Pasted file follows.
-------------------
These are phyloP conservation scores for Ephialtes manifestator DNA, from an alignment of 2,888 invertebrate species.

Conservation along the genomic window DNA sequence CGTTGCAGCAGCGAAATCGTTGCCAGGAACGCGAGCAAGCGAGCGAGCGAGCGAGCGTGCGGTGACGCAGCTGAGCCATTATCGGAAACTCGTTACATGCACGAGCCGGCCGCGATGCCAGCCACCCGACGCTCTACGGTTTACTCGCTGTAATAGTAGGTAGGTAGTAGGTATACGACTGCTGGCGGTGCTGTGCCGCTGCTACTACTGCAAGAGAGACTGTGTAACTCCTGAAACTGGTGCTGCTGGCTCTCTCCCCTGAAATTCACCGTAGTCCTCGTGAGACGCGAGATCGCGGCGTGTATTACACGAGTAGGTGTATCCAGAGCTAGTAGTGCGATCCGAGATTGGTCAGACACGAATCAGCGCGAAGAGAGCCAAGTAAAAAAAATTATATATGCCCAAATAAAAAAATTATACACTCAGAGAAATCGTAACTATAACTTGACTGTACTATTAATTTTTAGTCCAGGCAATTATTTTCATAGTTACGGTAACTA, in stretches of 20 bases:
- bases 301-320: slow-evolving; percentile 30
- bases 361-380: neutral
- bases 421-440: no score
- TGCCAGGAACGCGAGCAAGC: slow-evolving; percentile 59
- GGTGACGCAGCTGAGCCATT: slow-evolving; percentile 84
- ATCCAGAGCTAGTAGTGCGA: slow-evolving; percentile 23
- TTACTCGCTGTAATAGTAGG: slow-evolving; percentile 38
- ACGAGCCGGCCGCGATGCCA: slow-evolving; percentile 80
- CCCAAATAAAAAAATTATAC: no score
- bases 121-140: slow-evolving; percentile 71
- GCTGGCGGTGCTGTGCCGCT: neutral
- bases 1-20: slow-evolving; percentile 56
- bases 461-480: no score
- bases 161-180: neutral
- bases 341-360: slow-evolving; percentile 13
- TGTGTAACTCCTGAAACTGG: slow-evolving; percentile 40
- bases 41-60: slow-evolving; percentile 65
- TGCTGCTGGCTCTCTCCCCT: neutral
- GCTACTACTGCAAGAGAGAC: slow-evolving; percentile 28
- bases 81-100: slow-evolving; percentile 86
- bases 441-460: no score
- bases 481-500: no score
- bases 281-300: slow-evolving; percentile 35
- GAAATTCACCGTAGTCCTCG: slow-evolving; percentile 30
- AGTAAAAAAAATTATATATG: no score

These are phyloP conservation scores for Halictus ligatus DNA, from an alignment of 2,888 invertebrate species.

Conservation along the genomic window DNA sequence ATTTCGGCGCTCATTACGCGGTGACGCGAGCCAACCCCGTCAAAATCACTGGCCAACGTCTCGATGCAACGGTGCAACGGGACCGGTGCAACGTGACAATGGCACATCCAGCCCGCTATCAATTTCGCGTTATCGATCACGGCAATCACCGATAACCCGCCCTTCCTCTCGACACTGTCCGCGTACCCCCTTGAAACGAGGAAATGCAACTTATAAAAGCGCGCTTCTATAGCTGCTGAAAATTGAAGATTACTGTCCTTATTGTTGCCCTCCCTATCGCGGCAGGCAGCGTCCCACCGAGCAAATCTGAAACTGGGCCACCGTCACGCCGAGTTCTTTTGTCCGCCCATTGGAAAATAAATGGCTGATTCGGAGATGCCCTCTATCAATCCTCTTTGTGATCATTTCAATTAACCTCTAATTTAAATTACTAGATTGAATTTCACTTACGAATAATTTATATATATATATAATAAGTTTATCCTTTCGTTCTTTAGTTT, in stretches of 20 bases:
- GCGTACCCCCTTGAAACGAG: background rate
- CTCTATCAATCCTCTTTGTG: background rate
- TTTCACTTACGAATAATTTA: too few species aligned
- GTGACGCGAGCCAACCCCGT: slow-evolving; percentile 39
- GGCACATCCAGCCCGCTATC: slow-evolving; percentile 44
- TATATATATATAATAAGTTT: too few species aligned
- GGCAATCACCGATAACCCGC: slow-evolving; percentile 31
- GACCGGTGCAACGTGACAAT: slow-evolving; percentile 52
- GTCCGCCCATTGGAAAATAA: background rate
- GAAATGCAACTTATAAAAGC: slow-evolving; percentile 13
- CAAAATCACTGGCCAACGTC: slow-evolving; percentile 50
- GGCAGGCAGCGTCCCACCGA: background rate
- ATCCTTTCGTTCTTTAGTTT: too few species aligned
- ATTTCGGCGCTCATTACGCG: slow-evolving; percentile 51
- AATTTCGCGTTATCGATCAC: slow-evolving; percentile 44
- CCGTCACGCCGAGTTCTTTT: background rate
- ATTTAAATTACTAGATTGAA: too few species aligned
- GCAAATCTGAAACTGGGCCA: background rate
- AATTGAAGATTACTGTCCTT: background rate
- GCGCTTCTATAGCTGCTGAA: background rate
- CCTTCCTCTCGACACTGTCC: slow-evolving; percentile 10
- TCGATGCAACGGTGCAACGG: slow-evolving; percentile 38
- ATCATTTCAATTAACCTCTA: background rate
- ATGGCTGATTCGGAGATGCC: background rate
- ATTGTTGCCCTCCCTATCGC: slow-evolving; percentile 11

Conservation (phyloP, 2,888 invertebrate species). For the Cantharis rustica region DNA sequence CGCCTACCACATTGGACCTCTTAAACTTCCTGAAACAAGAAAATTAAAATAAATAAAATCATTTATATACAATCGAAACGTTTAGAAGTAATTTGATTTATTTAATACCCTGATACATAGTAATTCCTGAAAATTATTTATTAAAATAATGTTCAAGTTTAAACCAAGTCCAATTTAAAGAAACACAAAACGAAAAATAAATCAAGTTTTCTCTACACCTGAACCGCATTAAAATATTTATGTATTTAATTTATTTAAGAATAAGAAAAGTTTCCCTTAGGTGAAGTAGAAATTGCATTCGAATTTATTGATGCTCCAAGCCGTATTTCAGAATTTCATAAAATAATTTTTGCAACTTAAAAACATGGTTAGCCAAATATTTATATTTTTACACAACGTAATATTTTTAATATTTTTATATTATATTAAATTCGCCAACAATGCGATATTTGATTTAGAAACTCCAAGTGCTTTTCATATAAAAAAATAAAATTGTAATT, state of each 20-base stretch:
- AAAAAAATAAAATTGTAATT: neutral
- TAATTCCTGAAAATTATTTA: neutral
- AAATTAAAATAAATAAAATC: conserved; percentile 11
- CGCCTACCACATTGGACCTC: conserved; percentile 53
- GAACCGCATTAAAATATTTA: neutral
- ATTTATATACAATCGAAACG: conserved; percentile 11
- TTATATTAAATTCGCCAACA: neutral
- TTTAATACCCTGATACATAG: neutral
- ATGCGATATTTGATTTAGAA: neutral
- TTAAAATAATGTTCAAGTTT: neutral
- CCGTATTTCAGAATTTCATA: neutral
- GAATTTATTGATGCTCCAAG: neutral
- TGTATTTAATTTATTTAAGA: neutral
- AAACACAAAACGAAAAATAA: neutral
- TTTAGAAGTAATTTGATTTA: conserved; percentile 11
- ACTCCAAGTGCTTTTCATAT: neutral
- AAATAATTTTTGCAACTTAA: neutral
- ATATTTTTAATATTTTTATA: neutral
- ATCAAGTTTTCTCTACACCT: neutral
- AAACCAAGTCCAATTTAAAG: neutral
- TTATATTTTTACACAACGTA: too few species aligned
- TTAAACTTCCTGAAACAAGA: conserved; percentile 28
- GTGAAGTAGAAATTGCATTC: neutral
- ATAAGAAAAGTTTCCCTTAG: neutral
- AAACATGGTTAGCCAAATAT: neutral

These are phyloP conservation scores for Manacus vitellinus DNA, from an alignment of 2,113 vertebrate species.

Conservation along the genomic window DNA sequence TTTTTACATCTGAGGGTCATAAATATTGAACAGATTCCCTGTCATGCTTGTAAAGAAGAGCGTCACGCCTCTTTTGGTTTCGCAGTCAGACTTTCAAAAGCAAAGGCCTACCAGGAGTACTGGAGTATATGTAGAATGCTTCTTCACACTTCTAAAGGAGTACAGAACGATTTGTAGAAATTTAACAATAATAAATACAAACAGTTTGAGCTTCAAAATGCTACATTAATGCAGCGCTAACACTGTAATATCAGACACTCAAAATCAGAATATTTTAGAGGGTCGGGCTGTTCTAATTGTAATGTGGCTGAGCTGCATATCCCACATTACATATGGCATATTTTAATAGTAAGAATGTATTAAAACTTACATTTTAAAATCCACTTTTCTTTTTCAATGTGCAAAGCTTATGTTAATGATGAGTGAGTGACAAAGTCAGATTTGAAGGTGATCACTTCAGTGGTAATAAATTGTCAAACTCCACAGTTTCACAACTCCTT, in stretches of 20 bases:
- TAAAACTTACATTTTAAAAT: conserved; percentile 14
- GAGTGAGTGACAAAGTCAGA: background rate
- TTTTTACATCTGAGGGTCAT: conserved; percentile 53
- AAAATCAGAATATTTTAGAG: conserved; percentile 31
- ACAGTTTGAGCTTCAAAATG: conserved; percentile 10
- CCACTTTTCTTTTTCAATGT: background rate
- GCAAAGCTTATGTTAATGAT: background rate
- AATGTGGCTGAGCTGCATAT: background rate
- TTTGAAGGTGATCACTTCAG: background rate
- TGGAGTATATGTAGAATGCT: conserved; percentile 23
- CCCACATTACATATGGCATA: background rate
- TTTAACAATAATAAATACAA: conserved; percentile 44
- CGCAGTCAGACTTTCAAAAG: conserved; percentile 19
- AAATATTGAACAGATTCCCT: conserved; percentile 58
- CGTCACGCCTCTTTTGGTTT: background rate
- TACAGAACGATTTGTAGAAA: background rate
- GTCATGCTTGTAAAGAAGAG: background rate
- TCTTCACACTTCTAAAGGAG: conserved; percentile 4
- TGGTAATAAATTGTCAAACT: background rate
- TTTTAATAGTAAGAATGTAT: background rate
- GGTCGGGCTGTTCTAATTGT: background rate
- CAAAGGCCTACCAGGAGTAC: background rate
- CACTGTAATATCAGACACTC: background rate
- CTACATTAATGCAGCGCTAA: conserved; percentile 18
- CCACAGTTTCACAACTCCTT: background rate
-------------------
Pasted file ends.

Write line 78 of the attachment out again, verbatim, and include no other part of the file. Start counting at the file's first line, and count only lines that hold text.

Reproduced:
- GTGAAGTAGAAATTGCATTC: neutral